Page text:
After undergoing a very, very long reconstruction period, the Musée des Beaux-Arts in Dijon, one of the most luxurious in Europe, will be reopening its doors. An advertising campaign appropriately proclaims that it’s “a museum transformed”. However, those visitors familiar with the museum’s former layout may have a bit of difficulty finding their way around this building which has been entirely restructured by Yves Lion’s architectural firm and where only the magnificent vistas along the urban landscape let you know exactly where you are. Upon arrival visitors are still greeted by the solemn staircase to the Museum of yesteryear, but then most of the traffic flow has been redesigned – even compared to the initial layout released in 2013 after the first phase of construction. It would be reasonable to assume, for example, that the Galerie de Bellegarde, restored to its original scale, would remain dedicated to the Italian Renaissance — but that is not the case: it now houses the treasures of Champmol, as a prelude to the Salle des Tombeaux. Conversely the rooms previously showcasing the Middle Ages have now become Italian! The splendid “Moses saved from the waters” by Véronese, a mainstay of the noble hall, looks like it has been mounted too high …
The new organization of Dijon’s famous museum is meticulously chronological, from Antiquity to the 20th century. The result is undoubtedly very educational, with some pleasant surprises. Why, for example, are there important but limited archeological pieces included in this general collection? A first room on “Antiquity as a source of inspiration” cleverly responds to that question. Similarly, at the other end of the exhibition, a room devoted to 19th century historicism highlighting the delightful Louis XIII enfant by François Rude, is very inspired. In between the two rooms is a documentary space, sure to appeal to historians, dedicated to the Chartreuse Champol, a remarkable watercolour by Fyot de Mimeure showing the destruction of the monastery and the neo-gothic mourners being removed from the tombs. The large paintings by Restout and Van Loo, ordered under the previous system to modernize the décor, are valuable pieces in the history of sophistication. The old Chapter House of the Saint-Chapelle has not fared as well: stripped of its works, it only offers a vague introduction to the palace’s history beyond the main tour. The choice is debatable to say the least. Generally speaking, the vast wealth of Dijon’s celebrated museum is also in potential danger. A total of 50 rooms is a huge area for tourists to cover, especially in a building with endless walking up and down staircases. It might be advisable to delineate a “discovery tour” and an “in-depth tour” suited to a range of visitors.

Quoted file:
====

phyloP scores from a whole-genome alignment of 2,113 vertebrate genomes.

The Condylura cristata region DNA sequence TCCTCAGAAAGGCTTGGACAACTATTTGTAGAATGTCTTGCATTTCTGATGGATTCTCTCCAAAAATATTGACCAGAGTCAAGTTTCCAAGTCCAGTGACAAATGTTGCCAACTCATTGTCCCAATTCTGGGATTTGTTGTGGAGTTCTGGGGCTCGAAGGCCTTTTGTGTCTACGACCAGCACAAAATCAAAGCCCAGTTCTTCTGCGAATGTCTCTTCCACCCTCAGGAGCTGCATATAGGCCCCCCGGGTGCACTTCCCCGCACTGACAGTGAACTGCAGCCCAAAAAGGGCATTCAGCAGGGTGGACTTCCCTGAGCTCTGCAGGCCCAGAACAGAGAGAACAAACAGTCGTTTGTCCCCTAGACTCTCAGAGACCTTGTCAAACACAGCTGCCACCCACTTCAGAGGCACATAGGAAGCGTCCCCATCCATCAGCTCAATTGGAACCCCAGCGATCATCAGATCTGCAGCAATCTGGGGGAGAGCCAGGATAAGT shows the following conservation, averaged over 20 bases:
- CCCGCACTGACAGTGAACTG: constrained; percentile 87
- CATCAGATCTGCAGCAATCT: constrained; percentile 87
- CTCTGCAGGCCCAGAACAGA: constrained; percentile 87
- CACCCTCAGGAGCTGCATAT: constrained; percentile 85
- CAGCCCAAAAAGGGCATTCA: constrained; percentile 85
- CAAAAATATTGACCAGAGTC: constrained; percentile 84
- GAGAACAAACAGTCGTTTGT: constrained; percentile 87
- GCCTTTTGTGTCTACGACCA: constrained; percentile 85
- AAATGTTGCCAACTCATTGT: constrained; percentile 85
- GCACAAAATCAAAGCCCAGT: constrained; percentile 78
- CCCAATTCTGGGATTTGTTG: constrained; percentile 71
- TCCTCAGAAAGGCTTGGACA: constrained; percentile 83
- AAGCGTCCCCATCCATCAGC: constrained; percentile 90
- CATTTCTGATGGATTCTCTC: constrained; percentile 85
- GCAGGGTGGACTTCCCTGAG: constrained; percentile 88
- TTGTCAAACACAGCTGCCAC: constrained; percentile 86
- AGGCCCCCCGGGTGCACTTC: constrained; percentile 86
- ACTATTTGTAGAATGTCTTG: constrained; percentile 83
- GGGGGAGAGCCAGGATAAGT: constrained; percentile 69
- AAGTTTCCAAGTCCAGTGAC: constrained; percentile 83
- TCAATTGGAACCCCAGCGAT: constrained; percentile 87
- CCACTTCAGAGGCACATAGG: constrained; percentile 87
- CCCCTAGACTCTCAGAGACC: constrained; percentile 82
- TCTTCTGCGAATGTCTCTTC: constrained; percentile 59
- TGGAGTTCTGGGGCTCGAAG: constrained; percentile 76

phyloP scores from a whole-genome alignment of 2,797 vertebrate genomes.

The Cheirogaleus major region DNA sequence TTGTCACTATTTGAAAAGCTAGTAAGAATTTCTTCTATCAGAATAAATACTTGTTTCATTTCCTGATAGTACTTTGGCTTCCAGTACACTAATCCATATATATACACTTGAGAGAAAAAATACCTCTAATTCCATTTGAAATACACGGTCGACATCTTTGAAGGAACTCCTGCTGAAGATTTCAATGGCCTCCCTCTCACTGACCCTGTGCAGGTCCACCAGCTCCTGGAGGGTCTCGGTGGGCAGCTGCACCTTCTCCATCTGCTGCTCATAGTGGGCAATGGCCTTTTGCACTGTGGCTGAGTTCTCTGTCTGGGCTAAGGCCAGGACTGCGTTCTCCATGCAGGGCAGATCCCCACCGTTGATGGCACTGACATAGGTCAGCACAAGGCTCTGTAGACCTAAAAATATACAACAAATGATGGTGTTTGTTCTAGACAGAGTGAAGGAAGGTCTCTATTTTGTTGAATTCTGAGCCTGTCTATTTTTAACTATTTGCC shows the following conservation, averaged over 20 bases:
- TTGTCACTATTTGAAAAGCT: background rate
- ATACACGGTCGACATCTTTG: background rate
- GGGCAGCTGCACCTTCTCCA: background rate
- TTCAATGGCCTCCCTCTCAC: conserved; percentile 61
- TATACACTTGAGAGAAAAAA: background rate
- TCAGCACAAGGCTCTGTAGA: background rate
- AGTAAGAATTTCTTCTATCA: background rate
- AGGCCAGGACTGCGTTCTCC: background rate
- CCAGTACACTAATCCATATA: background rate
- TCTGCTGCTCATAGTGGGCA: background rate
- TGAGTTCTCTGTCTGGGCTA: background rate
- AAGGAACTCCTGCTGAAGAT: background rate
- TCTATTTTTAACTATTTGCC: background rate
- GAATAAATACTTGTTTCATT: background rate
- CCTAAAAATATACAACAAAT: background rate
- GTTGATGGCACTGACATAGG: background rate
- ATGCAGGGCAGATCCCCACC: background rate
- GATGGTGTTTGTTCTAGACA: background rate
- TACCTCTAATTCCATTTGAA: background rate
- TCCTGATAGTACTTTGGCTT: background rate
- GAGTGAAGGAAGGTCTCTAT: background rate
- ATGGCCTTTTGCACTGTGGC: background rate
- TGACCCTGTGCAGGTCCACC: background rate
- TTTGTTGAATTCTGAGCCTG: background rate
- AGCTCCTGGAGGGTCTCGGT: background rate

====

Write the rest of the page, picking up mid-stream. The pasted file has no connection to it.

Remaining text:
Nevertheless, like any other opening, the 2019 version of this Burgundian institution is a chance to rediscover some exceptional pieces. For example, there is Saint John sleeping in wood by Swiss sculptor Martin Hoffmann (early 16th century), Giovanni di Asola’s sacra conversazione where the green moiré fabric behind the Madonna and Child is absolutely fascinating and a lovely group of children by Rottenhammer (c. 1600) as well as Alphonse Legros’ The Credo, a very recent acquisition whose interpretation remains mysterious. All this, of course, is in addition to the other well-known masterpieces that give the establishment it’s richly deserved reputation. One of the strengths of the new layout is also the attractive and worthy place given to Burgundian artists. Grégoire Guérard, recently the subject of a book by Frédéric Elsig, is now represented three times on the museum’s walls. Pieces by Nicolas de Hoey, another artist of the era, are effectively brought together. The pale grey backgrounds of Jean-Louis Quantin’s 17th century rooms splendidly bring out the remarkable saint Bernard. The curious “Presentation of the Virgin with saints” from Chalonnaise painter Vincent Plassard, acquired in 2002, is worth investigating, just like the beautiful “Agony of Christ” by Le Bault from Saint-Bénigne. Nearby, a well-designed showcase restores Jean Dubois (who was the focus of a recent symposium) to his rightful prominence: the modello of the Visitation alone would be enough to earn him a major position. Farther along, in Room 37, “Bourgogne-Comtois landscapes”, is an appropriate echo to a similarly themed exhibition organized in 2002 which featured Félix Ziem, Jean-Jean Cornu, Charles Ronot and Jean Laronze.
collections led to the museum’s creation (as noted by the excellent book from the commemorative exhibition in 2000 entitled “L’Art des collections” – an edition which, apparently, the museum’s bookstore doesn’t sell!) The school is merely alluded to in a corridor where the paintings are badly hung; the very beautiful Young man reading by Gagneraux, deserves a more prominent place than somewhere very low between a closet and a door! Immediately following that comes the Salon Condé where the same artists are in the spotlight – but Rameau’s portrait has disappeared, transferred to a reconstructed dining room setting of dubious good taste. In the same collection, Room 28, conceived as a tribute to neo-classicism, is quite misnamed; neither Claude-François Attiret’s La chercheuse d’esprit nor Louis Rolland Trinquesse’s gallant scenes have the male restraint characteristic of the neoclassical style. Here, it is obvious that the need to preserve the integrity of the Salon Condé, the Salle des Statues and the oversize gallery has made the designer’s academic efforts more complicated. Conversely, the 19th century pieces demonstrate the rigor of a truly encyclopedic exhibition, one which deserves to be seen over and over again to be fully appreciated for all its achievements.
(to be continued)